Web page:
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Charity warns of rise in long-term aged-related illnesses

13 January 2009

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Long-term illnesses such as coronary heart disease, osteoporosis and dementia will affect millions more older people by 2025, a charity has warned.

Data from Research into Ageing, the research arm of Help the Aged, says that the number aged over 65 will rise to 14 million (up 42%), and those with long-term illnesses to 6.1 million (45%).

It estimates that those living with the effects of stroke, which mostly strikes people over the age of 60, will rise from 601,000 to 878,000 (46%).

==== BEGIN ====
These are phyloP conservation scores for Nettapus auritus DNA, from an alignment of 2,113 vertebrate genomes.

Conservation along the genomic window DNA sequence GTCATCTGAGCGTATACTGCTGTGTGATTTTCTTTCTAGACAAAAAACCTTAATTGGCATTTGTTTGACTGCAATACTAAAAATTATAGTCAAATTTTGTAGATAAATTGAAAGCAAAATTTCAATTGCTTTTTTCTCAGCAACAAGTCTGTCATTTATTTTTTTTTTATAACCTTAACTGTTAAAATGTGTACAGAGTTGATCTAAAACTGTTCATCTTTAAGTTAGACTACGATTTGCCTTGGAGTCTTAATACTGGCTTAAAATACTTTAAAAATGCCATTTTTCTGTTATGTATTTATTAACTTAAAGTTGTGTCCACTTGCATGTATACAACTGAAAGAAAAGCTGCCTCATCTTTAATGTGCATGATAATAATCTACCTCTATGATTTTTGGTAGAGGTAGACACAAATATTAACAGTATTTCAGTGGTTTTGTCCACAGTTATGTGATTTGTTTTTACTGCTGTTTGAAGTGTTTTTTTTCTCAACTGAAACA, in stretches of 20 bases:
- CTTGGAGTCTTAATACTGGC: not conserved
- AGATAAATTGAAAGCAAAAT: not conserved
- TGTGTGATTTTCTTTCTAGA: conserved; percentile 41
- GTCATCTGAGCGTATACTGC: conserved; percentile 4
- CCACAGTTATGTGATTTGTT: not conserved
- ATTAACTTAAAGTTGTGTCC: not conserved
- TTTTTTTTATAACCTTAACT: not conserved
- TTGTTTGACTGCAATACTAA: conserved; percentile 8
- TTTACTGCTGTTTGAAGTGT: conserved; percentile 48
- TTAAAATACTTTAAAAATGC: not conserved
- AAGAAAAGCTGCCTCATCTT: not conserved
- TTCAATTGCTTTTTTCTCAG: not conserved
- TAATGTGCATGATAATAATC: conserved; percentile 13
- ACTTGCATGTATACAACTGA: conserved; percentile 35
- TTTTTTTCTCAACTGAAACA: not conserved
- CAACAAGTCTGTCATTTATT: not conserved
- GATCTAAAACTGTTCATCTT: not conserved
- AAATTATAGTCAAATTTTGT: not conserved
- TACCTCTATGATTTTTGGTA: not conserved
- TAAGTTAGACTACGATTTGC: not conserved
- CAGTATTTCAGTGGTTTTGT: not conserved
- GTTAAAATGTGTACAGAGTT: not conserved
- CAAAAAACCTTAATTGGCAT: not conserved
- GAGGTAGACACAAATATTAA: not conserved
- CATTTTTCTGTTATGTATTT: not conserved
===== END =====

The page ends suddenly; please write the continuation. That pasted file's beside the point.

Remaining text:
Those with late-onset dementia will rise from 668,000 to one million (50%), and those with incontinence by more than 3 million to 4.1 million (37%).

Coronary heart disease cases will increase from 1.8 million to 2.6 million (42%), osteoporosis from three million to 4.1 million (37%), osteoarthritis from eight million to 11 million (37%) and macular degeneration of vision from 2.5 million to 3.8 million (52%).

Those living with a disability over the age of 65 will increase from around 868,000 now to more than 1.4 million (67%) by 2025.

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Research into Ageing